The leadership of the largest labor union of Japan Airlines Corp. plans to accept a company proposal to cut pension benefits substantially to help the ailing airline turn itself around, according to union sources.
The 9,500-strong union, known as JAL Friendship & Improvement Organization, or JALFIO, reached the decision because changing the pension system is “a necessary step” at present, and cuts in benefits would help the recovery of the airline, which is “the source of welfare,” the sources said.
The decision is expected to influence individual union members. Members will still decide for themselves whether to vote for or against the cuts, said Hideshi Takahashi, general secretary of the union.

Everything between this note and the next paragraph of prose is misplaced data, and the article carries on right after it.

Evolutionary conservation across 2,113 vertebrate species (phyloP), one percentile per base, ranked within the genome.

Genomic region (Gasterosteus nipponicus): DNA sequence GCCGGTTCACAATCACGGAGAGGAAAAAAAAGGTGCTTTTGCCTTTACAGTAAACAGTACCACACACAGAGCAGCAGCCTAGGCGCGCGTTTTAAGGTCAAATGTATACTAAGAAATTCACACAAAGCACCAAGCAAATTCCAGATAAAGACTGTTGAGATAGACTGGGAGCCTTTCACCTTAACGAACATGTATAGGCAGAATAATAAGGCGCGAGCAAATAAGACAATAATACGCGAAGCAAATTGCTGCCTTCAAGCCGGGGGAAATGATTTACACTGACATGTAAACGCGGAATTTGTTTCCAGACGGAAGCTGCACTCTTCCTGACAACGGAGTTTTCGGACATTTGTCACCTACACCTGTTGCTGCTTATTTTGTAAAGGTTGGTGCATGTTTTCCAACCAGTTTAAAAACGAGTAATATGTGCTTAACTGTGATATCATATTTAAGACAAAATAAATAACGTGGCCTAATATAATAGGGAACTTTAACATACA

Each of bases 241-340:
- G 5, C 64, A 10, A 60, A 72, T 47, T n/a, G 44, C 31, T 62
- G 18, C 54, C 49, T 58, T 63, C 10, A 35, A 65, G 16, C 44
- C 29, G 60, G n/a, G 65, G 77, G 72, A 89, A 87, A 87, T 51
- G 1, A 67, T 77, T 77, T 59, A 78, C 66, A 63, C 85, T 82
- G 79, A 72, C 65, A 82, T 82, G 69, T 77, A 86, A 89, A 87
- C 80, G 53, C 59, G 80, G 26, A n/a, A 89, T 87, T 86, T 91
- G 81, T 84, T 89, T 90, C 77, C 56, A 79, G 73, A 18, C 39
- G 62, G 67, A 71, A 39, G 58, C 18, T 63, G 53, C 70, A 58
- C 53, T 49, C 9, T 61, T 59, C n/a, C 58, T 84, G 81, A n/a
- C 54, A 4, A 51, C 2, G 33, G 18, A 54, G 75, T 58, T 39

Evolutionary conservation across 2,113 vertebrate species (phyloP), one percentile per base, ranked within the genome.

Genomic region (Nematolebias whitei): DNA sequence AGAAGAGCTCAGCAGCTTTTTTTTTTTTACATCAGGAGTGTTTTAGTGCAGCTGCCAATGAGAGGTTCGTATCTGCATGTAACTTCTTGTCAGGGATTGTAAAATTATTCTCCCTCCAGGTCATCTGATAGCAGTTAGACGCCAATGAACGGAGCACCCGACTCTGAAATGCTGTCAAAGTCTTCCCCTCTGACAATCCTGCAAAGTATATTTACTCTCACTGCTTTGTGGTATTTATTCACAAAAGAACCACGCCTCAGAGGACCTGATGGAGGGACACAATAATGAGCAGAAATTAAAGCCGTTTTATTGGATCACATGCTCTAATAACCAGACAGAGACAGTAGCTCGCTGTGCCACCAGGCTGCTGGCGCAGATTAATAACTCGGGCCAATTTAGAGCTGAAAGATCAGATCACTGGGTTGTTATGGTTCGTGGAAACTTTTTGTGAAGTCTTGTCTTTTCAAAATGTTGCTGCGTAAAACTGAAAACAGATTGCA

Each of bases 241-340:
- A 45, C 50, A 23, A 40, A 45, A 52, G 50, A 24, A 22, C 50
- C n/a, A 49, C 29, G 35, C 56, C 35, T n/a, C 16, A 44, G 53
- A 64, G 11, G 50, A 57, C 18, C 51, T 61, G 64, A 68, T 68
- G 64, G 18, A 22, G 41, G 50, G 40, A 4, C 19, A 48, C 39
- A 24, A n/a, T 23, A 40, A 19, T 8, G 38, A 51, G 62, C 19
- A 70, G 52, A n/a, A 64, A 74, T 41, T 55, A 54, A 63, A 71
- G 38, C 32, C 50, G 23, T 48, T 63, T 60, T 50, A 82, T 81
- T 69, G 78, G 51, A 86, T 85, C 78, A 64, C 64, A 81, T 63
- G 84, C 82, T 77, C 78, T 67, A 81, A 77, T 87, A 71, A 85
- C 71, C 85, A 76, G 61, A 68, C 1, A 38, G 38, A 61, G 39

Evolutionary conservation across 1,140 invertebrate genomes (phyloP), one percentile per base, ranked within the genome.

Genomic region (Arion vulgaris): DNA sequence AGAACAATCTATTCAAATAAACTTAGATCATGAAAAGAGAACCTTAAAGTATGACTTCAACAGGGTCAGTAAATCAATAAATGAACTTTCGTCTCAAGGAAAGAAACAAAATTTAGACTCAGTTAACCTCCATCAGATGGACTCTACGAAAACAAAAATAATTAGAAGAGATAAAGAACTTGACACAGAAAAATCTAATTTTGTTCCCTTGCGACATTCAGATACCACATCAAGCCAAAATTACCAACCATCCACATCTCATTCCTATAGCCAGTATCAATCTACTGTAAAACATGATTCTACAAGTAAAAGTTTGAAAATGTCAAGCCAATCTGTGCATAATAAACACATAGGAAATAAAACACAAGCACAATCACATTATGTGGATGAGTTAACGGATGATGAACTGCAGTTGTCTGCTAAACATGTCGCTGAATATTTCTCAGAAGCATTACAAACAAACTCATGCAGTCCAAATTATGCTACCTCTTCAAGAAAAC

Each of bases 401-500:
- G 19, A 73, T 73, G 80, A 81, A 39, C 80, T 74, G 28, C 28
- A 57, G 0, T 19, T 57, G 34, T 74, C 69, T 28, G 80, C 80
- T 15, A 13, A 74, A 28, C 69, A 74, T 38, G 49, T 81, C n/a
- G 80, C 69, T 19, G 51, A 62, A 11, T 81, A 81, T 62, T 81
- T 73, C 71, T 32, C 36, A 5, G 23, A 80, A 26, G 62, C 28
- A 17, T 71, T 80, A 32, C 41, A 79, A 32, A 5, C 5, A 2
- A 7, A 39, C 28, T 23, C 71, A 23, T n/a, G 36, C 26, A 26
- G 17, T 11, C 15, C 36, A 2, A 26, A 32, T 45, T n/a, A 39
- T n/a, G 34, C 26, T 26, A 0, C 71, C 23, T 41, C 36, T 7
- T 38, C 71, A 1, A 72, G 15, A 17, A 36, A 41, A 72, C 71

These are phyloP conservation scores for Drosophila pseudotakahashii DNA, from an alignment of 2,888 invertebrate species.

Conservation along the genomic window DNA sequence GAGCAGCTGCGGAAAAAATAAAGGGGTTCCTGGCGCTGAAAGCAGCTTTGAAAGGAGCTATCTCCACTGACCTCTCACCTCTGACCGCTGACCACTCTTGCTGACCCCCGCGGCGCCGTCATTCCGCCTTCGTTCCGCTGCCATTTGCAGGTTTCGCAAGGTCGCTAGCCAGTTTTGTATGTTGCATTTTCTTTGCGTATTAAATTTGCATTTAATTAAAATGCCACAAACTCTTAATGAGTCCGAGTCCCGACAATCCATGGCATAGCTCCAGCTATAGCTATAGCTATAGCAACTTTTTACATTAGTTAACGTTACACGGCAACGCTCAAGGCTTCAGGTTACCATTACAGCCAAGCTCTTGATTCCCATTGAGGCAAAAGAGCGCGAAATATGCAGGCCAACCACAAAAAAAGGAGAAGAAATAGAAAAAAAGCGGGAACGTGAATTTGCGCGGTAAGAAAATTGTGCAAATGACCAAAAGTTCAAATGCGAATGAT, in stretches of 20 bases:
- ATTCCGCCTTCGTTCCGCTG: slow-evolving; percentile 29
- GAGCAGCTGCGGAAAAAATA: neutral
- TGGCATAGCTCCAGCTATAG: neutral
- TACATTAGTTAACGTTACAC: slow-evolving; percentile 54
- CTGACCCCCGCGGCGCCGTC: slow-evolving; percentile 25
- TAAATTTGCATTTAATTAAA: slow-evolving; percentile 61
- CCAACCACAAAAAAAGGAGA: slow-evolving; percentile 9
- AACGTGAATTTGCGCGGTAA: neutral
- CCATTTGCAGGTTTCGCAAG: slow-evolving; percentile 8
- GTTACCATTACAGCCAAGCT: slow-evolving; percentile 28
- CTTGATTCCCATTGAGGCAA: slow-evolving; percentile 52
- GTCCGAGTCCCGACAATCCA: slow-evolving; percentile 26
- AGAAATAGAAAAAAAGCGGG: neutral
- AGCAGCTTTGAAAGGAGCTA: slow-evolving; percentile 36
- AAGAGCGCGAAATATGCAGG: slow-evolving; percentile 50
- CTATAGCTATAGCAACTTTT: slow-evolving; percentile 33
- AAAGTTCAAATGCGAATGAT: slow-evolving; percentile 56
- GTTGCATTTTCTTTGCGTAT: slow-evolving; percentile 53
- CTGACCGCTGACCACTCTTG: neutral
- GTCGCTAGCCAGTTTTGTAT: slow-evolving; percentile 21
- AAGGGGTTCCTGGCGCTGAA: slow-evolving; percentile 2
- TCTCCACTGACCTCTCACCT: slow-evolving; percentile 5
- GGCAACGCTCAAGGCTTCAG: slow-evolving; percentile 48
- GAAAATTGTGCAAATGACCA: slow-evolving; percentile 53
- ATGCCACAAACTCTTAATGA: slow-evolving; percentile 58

Earlier this month, two of JAL’s other unions also agreed to pension cuts. The airline has eight unions.
Japan’s top airline, suffering from heavy losses, has sent out letters to its retirees and current workers to seek their approval for cuts to their pension benefits and is expected to receive their replies by Jan. 12.
JAL aims to cut pensions by 50 percent for its 16,000 current employees and 30 percent for its 9,000 retirees as part of cost-cutting plans designed to return the carrier to profit following three losses in four years.